Gilmer Free Press

Jeanette Riffle: The Front Porch

The Free Press WV

I recently read an article which stated that Southerners love to spend time on the front porch. I will have to agree with that. Folks in other parts of the country may tend to stick to the backyard, but Southerners know that the front porch is the best place to congregate and to visit with neighbors passing by. It’s about hospitality. Our front porch is a long way from the road but we do wave to people we know as they pass by. I remember my folks going to the front porch every evening after supper to cool off. This was before we got a TV.  Dad would tell ghost stories when it got dark and Mom would tell Cedarville stories. My oldest brother and I would play with hoppy toads that came to the porch steps to catch bugs.  Of course our parents told us not to touch them because they would give us warts, but they never did. Another thing that I liked was all the different kinds of bugs that came to the porch walls at night;  hard shelled bugs, moths, granddaddy long legs, millers and I don’t know what all.

Dad told me to ask the granddaddy long legs where the cows were and it would start crawling towards them.  I did that just for fun but sure enough, it would take off crawling to the end of the porch that was towards the pasture field. I guess it was a coincidence but it happened every time.

On Sunday afternoons when company would pull in, the adults all sat out on the porch, until Mom went in to start supper and then the women went to the kitchen with her. Sometimes it was too hot to sit out there and we stayed inside by the fans.

We had a swing and after supper I would take my baby brother to the swing to entertain him until the kitchen cooled off enough for me to do dishes.  Mom, Dad, and the other boys would go to the gardens through the week after supper and Mom would tell me to stay and take care of the baby and clean the kitchen up. I have heard of people having front porch sings. Dad got me a piano when I was 12 and Mom taught me how to play chords as she had a pump organ when she was growing up. Dad took me to Glenville for piano lessons but I soon took off playing by ear. That was easier for me. We would gather around my piano and sing hymns.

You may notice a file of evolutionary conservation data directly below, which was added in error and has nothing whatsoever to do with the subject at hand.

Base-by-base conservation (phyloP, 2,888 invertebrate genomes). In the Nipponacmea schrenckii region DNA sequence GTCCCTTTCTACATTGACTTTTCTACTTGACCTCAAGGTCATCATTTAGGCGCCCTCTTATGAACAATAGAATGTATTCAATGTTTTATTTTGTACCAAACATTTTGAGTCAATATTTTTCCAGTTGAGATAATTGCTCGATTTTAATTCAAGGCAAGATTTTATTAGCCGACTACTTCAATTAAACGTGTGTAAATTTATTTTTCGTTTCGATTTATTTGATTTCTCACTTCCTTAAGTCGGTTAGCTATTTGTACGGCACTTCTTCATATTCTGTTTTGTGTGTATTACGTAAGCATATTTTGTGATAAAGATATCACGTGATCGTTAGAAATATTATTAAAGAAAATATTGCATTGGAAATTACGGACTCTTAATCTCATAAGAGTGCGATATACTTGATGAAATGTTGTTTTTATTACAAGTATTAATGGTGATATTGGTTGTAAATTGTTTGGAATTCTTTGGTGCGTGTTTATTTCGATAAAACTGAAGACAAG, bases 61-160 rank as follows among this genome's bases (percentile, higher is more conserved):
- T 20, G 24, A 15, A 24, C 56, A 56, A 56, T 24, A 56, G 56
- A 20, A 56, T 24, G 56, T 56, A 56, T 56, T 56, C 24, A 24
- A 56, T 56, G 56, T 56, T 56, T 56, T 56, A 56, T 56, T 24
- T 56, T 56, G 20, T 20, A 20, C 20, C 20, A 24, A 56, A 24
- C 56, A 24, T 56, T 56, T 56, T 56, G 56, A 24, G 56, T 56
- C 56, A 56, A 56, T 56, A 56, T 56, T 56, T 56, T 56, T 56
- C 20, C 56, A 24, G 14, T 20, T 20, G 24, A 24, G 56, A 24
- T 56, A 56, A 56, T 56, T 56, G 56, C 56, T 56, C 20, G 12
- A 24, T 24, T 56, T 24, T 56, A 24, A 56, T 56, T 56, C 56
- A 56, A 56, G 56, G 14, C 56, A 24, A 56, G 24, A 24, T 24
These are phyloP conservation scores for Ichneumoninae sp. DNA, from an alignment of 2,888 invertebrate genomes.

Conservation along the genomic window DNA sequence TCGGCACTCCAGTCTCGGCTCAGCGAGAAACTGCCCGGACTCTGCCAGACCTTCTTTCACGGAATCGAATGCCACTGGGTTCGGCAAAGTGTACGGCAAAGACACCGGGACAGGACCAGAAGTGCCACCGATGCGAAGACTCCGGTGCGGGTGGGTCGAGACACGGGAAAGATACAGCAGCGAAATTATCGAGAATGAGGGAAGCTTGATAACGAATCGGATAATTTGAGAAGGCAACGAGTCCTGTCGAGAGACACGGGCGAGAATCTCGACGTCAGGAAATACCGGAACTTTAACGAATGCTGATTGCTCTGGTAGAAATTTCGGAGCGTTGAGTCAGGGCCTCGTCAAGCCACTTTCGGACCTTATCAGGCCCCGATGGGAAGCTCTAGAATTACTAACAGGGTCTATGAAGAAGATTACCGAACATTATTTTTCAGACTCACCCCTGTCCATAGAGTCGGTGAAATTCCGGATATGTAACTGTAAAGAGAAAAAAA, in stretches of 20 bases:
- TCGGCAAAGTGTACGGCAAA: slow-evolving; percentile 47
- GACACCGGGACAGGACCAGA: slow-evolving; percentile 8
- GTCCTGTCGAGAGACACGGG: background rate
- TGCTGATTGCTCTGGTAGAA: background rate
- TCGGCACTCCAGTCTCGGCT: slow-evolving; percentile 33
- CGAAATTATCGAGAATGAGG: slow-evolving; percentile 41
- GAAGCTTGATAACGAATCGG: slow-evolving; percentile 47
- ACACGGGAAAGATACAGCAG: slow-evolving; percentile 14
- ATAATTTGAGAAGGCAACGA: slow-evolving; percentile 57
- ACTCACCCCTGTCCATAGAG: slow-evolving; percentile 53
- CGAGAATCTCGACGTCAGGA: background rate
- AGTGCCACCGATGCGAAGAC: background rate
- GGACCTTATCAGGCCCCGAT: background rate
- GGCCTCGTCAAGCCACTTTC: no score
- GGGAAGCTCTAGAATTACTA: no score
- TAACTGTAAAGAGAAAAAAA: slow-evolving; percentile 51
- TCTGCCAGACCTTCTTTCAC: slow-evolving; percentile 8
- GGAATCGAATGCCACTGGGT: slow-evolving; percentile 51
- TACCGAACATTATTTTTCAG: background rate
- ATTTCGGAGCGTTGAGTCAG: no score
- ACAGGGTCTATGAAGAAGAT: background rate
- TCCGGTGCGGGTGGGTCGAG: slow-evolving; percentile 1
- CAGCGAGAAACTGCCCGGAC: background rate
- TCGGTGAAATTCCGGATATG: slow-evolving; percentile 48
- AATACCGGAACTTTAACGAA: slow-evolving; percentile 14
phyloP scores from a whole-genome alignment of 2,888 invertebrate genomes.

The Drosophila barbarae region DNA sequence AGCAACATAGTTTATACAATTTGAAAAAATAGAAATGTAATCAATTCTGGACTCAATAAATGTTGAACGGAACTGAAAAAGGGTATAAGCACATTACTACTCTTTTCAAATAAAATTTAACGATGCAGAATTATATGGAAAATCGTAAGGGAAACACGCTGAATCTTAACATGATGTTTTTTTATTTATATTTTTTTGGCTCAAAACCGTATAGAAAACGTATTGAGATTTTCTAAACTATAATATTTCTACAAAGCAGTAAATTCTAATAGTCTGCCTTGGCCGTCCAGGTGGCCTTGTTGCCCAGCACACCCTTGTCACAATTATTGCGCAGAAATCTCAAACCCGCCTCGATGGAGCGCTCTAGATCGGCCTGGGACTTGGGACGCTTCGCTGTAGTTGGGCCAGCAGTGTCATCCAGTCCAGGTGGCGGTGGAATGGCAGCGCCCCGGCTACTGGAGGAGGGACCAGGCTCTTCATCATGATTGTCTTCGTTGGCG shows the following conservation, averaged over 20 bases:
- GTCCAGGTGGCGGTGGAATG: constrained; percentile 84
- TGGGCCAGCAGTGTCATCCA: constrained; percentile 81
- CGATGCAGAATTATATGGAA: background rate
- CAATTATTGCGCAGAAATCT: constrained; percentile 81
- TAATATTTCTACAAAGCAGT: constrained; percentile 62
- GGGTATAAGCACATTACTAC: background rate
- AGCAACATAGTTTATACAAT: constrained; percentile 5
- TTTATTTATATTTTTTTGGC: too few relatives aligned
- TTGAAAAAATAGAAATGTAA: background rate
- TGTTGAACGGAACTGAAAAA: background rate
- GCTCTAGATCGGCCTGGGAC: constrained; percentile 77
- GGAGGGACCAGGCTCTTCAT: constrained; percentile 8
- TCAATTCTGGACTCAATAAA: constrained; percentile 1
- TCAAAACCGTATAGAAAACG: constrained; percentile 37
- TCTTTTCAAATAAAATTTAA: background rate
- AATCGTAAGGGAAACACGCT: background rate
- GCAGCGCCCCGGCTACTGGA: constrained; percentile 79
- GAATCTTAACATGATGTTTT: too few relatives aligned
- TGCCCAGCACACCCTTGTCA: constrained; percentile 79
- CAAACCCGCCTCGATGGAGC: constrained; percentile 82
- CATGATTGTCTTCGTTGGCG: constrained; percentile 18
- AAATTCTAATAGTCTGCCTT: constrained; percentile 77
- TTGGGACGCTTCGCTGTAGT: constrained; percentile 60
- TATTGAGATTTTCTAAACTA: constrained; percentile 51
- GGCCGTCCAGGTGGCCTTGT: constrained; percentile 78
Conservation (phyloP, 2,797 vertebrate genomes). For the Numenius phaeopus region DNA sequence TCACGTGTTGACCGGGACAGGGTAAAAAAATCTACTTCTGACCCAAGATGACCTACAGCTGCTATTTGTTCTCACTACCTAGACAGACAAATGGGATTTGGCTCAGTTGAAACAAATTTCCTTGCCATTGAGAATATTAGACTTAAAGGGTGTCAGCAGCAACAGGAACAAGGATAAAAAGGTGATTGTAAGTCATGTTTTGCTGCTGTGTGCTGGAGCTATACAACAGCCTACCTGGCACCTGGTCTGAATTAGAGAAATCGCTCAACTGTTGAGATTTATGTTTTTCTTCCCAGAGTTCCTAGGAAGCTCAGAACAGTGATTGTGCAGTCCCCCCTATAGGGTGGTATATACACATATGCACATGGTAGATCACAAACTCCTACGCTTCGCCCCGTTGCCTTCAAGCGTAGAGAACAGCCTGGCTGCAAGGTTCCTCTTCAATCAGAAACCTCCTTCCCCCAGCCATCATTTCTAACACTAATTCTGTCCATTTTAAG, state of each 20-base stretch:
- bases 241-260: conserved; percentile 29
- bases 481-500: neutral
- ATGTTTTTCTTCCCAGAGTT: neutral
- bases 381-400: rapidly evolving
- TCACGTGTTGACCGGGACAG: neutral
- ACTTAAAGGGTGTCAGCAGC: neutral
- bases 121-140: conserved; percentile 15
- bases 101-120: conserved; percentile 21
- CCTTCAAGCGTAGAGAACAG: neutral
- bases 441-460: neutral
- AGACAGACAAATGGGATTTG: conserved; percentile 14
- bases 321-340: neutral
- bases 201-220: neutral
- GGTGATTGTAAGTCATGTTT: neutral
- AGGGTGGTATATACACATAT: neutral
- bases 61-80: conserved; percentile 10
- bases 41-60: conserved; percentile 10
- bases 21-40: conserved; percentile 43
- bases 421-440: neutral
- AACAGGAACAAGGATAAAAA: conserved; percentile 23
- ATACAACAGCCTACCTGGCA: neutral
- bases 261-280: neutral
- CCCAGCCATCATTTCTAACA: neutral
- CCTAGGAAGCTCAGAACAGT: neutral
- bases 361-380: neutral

Mom loved to sing and she taught me the three harmony parts that she did.

On rainy days or bad winter days when the weather was too snowy to play outside, my two older brothers would play Cowboys and Indians on the front porch. They had their toy cap guns and cowboy outfits.  We also hung the wash out there on clothes lines in winter. My Warner grandparents had an enclosed front porch at their house on Crooked Run.  I remember a little gas stove out there on the floor that kept us warm in winter and we could go out and watch it snow.

Until next time, take care of yourselves and God bless!

--> Wednesday, August 08, 2018
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